Investec Asset Management’s model suggests that inflation will remain contained in the absence of any major unexpected shocks (in either direction). Our current forecast is for headline inflation to average 4.2% in 2019 and 4.6% in 2020, compared with the SARB’s forecasts of 4.2% and 5.1%. We expect core inflation to average 4.2% in 2019 and 4.4% in 2020. By historical standards, inflation is subdued, but not dead, and not without risks. We assess these risks, however, to be fairly balanced. This benign inflation outlook can be easily disrupted by unexpected external or internal shocks.
The rand remains a key risk to the inflation outlook, buffeted by global factors (risk-on, risk-off scenarios and monetary policy decisions in the advanced economies), as well as domestic idiosyncratic factors such as burgeoning fiscal risks. However, the risks to inflation from the rand are mitigated by the lower pass-through from the local currency over the past few years.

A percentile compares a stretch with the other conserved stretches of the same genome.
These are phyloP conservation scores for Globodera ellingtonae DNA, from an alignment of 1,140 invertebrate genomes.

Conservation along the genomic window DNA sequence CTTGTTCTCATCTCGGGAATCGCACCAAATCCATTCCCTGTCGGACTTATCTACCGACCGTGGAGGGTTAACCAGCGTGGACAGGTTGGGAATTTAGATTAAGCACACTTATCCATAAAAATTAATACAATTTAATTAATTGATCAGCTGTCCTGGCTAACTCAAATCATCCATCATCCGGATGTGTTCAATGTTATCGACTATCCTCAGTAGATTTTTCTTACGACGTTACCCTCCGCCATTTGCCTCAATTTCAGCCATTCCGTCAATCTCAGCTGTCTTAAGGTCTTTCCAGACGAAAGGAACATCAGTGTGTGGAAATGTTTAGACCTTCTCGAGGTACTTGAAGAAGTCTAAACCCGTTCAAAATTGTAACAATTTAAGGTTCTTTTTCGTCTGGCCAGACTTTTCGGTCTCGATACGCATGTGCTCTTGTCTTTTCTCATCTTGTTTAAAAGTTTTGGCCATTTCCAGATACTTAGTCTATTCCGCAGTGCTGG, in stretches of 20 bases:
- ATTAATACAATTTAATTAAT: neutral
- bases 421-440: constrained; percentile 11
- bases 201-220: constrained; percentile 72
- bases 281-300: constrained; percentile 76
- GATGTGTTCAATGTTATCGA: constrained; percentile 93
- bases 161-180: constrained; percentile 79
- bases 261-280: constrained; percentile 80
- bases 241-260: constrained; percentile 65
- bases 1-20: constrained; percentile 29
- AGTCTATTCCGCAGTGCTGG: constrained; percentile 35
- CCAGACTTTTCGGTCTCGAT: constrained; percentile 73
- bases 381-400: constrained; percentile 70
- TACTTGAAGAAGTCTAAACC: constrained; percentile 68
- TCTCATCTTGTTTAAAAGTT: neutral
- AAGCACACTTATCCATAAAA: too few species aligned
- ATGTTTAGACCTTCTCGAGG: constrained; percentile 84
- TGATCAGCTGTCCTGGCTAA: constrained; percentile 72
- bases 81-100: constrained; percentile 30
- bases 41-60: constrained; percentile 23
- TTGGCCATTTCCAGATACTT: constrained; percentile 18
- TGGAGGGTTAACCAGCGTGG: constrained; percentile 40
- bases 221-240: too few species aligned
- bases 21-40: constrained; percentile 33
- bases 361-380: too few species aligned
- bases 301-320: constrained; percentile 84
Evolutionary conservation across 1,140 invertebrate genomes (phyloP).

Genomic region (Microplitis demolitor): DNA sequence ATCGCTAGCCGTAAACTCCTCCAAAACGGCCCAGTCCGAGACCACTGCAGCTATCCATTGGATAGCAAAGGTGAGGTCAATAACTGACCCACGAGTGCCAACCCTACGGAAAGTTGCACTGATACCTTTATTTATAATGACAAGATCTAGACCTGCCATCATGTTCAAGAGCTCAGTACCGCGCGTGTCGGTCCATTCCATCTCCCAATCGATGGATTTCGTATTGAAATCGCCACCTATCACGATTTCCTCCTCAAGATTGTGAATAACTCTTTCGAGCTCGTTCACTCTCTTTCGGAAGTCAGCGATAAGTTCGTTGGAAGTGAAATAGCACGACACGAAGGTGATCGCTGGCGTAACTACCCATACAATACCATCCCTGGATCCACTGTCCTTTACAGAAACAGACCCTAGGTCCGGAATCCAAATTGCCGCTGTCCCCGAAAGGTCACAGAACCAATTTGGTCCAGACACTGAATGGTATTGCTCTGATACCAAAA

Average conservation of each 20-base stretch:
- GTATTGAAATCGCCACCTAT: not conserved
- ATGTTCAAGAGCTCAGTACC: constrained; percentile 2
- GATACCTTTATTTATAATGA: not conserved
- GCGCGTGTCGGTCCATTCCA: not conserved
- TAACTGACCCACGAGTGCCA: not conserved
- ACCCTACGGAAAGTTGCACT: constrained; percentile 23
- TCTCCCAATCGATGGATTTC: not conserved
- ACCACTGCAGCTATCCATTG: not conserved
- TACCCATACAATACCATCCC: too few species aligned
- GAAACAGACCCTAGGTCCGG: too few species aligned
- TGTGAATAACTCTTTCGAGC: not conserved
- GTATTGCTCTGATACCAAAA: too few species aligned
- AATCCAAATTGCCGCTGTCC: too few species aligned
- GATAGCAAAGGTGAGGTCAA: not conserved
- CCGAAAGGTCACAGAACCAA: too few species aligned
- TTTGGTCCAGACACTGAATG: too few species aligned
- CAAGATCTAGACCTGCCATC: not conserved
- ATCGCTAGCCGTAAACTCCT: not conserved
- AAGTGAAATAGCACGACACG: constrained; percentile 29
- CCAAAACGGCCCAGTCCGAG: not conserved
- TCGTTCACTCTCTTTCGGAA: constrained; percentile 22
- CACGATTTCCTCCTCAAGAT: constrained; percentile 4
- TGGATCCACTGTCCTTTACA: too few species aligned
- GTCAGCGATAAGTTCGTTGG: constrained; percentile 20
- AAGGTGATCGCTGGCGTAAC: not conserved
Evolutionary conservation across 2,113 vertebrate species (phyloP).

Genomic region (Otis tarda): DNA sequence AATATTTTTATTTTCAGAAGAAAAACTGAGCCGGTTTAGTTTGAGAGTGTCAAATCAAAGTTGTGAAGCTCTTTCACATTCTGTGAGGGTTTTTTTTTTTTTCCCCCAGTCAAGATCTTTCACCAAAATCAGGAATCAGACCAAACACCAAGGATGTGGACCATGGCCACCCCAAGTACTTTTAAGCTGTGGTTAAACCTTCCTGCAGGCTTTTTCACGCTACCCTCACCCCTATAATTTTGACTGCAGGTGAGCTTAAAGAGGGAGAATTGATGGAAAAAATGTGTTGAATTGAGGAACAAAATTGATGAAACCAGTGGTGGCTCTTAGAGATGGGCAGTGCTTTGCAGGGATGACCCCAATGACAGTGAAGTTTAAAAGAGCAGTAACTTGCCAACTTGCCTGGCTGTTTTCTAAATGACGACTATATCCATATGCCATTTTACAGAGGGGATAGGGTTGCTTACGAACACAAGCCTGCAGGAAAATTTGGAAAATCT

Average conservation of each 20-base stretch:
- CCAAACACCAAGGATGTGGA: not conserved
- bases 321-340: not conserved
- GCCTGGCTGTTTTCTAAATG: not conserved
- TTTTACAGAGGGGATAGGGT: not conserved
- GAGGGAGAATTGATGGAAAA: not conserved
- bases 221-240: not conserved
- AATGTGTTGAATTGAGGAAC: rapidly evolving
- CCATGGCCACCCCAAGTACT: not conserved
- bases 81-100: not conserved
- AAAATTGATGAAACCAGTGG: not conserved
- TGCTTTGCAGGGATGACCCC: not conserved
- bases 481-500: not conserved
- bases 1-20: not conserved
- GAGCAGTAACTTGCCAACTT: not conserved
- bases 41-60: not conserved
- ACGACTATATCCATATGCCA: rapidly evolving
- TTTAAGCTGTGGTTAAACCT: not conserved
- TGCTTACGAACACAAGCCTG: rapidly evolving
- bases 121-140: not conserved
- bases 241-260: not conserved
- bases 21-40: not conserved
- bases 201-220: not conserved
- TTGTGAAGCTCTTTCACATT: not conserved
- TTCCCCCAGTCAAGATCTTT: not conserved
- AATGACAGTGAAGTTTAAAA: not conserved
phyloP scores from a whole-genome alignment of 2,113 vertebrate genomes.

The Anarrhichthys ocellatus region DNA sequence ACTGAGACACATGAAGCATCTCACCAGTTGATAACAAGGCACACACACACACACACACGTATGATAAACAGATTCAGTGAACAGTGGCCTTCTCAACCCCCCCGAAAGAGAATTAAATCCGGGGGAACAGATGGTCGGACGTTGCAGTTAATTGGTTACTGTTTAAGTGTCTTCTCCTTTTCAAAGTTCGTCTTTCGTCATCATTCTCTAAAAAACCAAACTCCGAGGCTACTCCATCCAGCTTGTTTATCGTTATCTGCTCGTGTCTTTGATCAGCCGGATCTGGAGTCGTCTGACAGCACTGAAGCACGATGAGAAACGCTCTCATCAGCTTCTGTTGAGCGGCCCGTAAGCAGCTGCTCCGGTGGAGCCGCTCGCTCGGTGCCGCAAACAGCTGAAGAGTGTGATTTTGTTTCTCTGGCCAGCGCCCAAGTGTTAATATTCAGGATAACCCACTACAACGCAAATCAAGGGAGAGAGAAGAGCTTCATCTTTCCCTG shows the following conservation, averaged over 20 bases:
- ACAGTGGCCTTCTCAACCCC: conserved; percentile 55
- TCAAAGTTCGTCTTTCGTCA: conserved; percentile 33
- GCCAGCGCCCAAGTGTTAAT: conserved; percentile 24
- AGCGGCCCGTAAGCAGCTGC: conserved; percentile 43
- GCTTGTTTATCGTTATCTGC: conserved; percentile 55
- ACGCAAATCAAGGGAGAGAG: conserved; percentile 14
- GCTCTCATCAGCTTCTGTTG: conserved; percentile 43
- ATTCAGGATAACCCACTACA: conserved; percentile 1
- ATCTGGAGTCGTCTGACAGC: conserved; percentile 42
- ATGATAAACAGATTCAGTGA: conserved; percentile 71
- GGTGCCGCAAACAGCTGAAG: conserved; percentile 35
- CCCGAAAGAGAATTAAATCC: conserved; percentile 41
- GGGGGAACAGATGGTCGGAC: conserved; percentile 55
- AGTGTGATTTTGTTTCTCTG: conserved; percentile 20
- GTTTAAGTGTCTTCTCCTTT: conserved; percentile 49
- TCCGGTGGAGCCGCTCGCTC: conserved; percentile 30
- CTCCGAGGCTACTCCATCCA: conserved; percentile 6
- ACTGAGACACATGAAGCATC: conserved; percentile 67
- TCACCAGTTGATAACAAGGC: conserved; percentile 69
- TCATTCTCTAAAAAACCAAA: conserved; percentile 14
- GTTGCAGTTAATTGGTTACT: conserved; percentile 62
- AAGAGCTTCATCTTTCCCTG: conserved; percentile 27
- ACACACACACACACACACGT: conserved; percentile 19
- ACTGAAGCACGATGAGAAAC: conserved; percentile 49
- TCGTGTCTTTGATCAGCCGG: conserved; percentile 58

Much progress has been made to bring South Africa’s inflation rate down closer to global levels. The inflation rate is now less susceptible to the impact of exogenous shocks, including the exchange rate. While weak domestic demand has played a large part, we believe that with appropriate monetary policy responses, this lower pass-through will endure when domestic demand recovers. However, above-average administered price increases, particularly electricity and water tariffs, are likely to be with us for some time. This will make it difficult to realistically reach inflation rates that are more in line with the global experience and targets of around 2-3%. Trying to reduce inflation to lower levels could require a tighter monetary policy to squeeze the other components of the CPI basket. While the benefits of low inflation are clear, the trade-off between lower inflation and tighter monetary policy could become severe against the backdrop of a very weak economy. Asset allocators should assume longer-term inflation rates of below 5%, rather than the 6-7% levels that are currently assumed.